Orakusi: African Maritime Industry Worth $1trn Annually

Margaret Onyema-Orakusi
Chairman Ship Owners Forum, Mrs Margaret Onyema-Orakusi

Eromosele Abiodun

The Chairman Ship Owners Forum, Mrs Margaret Onyema-Orakusi, has called on Nigeria and other African countries to harness their blue economy potential for the well-being of their citizens, stressing that the African maritime industry is already worth $1 trillion.

Orakusi made the disclosure during the 4th edition of the Lagos International Maritime Week with the theme: “Africa’s Blue Economy -Innovation Sustainability and Diversity,” held in Lagos.

She said with the right policies implemented, the figure could triple in just two years, adding that until recently, that the idea about development of blue economy in Africa was always ignored or underexploited.

“It is of this reason that development of Africa’s blue economy is included in the African Union’s Agenda 2063, and a practical handbook on the blue economy was prepared by the United Nations Economic Commission for Africa in March 2016.”

Orakusi, said the blue economy was neglected in the passed without minding the fact that it could offer a range of solution to African economic.

“More than one-quarter of Africa’s population lives within 100km of the coast and derive their livelihood there. According to the International Energy Agency (IEA), by 2020, the annual economic value of energy activities belated to maritime affairs will reach EUR 2.5billion.

“Out of the 54 African countries, 34 are coastal countries and over 90 per cent of African export and import are transported by sea. The territorial waters under Africa jurisdiction cover a surface of 13 million km twice, with a continental shelf of some 6.5/million km twice comprising Exclusive Economic Zone (EEZ), She said.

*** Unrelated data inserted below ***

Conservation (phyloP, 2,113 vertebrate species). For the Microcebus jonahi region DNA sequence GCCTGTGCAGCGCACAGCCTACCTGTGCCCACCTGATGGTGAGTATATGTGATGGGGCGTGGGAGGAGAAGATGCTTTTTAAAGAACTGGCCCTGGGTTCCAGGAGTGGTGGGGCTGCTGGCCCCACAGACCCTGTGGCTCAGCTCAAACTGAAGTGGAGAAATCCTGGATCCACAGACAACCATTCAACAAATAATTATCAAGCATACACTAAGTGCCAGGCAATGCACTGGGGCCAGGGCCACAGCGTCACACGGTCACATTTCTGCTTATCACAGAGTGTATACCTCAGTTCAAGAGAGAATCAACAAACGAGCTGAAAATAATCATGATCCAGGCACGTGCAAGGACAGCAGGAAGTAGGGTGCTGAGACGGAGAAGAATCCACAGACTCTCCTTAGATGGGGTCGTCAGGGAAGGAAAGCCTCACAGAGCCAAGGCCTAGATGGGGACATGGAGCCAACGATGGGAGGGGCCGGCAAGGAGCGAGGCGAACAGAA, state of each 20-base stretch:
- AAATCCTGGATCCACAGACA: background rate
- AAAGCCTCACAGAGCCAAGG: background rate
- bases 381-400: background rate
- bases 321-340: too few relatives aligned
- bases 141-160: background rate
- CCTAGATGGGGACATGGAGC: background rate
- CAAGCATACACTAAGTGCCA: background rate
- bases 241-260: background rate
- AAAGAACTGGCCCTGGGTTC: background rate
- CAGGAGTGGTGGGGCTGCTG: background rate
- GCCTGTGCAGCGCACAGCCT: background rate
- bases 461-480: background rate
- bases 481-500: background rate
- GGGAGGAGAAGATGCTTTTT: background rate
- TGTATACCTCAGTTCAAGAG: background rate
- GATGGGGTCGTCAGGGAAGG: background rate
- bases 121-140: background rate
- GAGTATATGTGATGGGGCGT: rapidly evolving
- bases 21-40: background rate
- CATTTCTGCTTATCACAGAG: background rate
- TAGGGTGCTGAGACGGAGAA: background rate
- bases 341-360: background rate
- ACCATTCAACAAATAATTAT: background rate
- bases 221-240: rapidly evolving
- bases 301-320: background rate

Orakusi, said that aquaculture was a key driver of the blue economy, which made it capable of providing food, nutrition and employment opportunities to the people of Africa.

She explained further that since capture fisheries faced the problem of overfishing, the challenges of food security could be addressed through aquaculture production being the potential to transform the global food to system for better. She listed some benefits of blue economy such as employment opportunities, improve inter and intra-regional coastal trade in Africa, development of critical infrastructure for fishing and aquaculture business, promotion of coastal shipping among others.

Also speaking, the Minister of State for Transport, Mrs Gbemisola Saraki, said Nigeria emerged the leader in the continent of Africa for the initiative in adopting and propagating the blue economy in Africa.

Saraki, who was represented by the Director, Administration and Human Resources of the Nigerian Maritime Administration and Safety Agency (NIMASA), Jumai Musa, said that Nigerians should improve on sustainable utilisation of the ocean, sea, lake, rivers and resources.

According to her, the Director General of NIMASA, Dr Dakuku Peterside, being the Chairman of the Association of African Maritime Administrations, had spearheaded the drive for the adoption of the blue economy.

She said that as a continent that the blue economy would have a wide standard for the management of marine resources.

“It is also important to note that the United Nations (UN) prescribed the blue economy as a stimulus concept capable of facilitating the achievement of the UN’s Sustainable Development Goals, no. 14 of which pertains to ” Life Below Water, “she said.

In her opening remarks, the Chief Executive Officer (CEO) Zoe Maritime Resources Limited and convener of Lagos International Maritime week, Mrs. Oritsematosan Edodo-Emore said blue economy had become a topical issue in the world maritime discourse.